Love. Surprise. Dissapointment. Difficulty. Surprise. Love.

A prayer written by Scott (you can read it below) and two stories completed the readings in the grab bag. My story came from the book, Speaking My Mind, by Tony Campolo. It touched on a powerful move of God among the gay community - a move that surprised a preacher. Scott recounted his discovery that an unabashed ultra-conservative colleague was out-loving him.

Flesh and Blood

Soaking in these scriptures and stories, we moved to Communion. Josh introduced the sacrament, and we served one another in turn, Radiohead's 'No Alarms and No Surprises' playing low and distant. While we waited, we could retrieve one more surprise from under our chairs - an excerpt from 1 Corinthians 13 telling us some small and huge thing about love. "Love doesn't strut". "Love doesn't want what it doesn't have" (The Message).

During Communion, two folks wandered in from the street. Drawn in by Glen Ronald's artwork, they wanted to look around. I left to chat with them, and tried to explain what on earth was going on over at the other side of the room. Six people, quiet. Jack-In-The-Boxes. A shared cup and tiny bread. It turns out they were followers of Jesus themselves, and were quite interested in our little experiment. I handed them some materials and hope they'll join us again some evening. It was one more nice surprise.

Let's Talk

I returned to a sharing circle, each person giving their answer to the night's opening question, "Who do you distance yourself from?"

And this is the part I cannot convey well here. This is the part where relationship and proximity and the movement of spirits with Spirit make all the difference. Suffice it to say, the question ran deep. There were some tears. There was much thought. Some revelations.

So, what would you say?

Who do you distance yourself from?

The Scripture's words bouncing off of this question, we left with thoughts of love. Challenging, surprising, upending love.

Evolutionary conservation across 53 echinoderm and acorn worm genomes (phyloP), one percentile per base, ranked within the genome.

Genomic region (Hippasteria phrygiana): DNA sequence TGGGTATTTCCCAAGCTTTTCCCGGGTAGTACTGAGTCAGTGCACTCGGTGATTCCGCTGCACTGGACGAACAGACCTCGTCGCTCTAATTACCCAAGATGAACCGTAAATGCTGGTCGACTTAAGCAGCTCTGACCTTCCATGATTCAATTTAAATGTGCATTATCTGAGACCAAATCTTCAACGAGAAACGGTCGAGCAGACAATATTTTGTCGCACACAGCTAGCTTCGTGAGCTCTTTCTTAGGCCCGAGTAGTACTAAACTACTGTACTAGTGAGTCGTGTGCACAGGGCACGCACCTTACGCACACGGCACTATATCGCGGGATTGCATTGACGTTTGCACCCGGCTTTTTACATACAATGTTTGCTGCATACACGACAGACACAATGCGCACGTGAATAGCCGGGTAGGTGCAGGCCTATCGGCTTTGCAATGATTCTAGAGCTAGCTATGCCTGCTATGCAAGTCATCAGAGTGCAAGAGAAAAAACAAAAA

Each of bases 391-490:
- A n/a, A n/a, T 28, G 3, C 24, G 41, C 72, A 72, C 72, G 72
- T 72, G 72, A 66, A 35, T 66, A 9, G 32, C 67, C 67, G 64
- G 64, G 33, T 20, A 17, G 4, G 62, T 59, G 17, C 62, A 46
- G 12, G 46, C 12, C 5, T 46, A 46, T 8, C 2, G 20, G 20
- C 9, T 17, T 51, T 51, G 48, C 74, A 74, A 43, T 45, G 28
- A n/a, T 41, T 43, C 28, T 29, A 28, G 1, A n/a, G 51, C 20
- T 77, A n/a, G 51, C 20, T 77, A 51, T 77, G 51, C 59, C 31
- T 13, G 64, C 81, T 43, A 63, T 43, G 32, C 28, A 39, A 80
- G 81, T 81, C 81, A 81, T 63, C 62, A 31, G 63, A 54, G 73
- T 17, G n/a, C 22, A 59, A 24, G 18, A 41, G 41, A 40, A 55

It's the challenge I hope The Bleeding Heart can rise to in every endeavour. It's the challenge I hope to live, and not just talk about.

There were epiphanies, and there continue to be even as I reflect on that night.



by Scott Drennan

Father of all people,

We ask for your blessing on us.

We confess that:

We are people of the radical routine. We are people of the marginalized in-group. We are people of politically correct possibilities.

We confess that:

We push the boundaries out and implode the interior. We stand at the margins and judge the centre. We seek the new and the new-that-was-old and condem the merely old as "it's been done."


You are the God who draws together the whole. You are the God of both the outside and the inside. You are the God of the radical ancient and of the passe. You are the God of the ordinary and the extraordinary. You are the God of radicals and those they reject. You are the God of all possibilties.

Lord Jesus

We ask that you draw us around the edges and through the centre. We ask that you open us to the near neighbour as well as to the far. We ask that you settle us in the familiar and the former as well as the fantastic.

Lord Jesus

Burn our sophisticated selves with the fire of your Holy Spirit. Drown our cynicism in the waters of your baptism. Kill our pride with the feast of your flesh and blood. Jesus, we ask this in your name.


Sacred Space nights are created in community, then enacted in community two weeks later. Each event seeks to wrestle with the scripture readings from the Revised Common Lectionary in a creative, communal way. We pray, read Scripture and take Communion together. Other than that, all bets are off.

We invite you to become part of the process. Find out when our next event is on our calendar.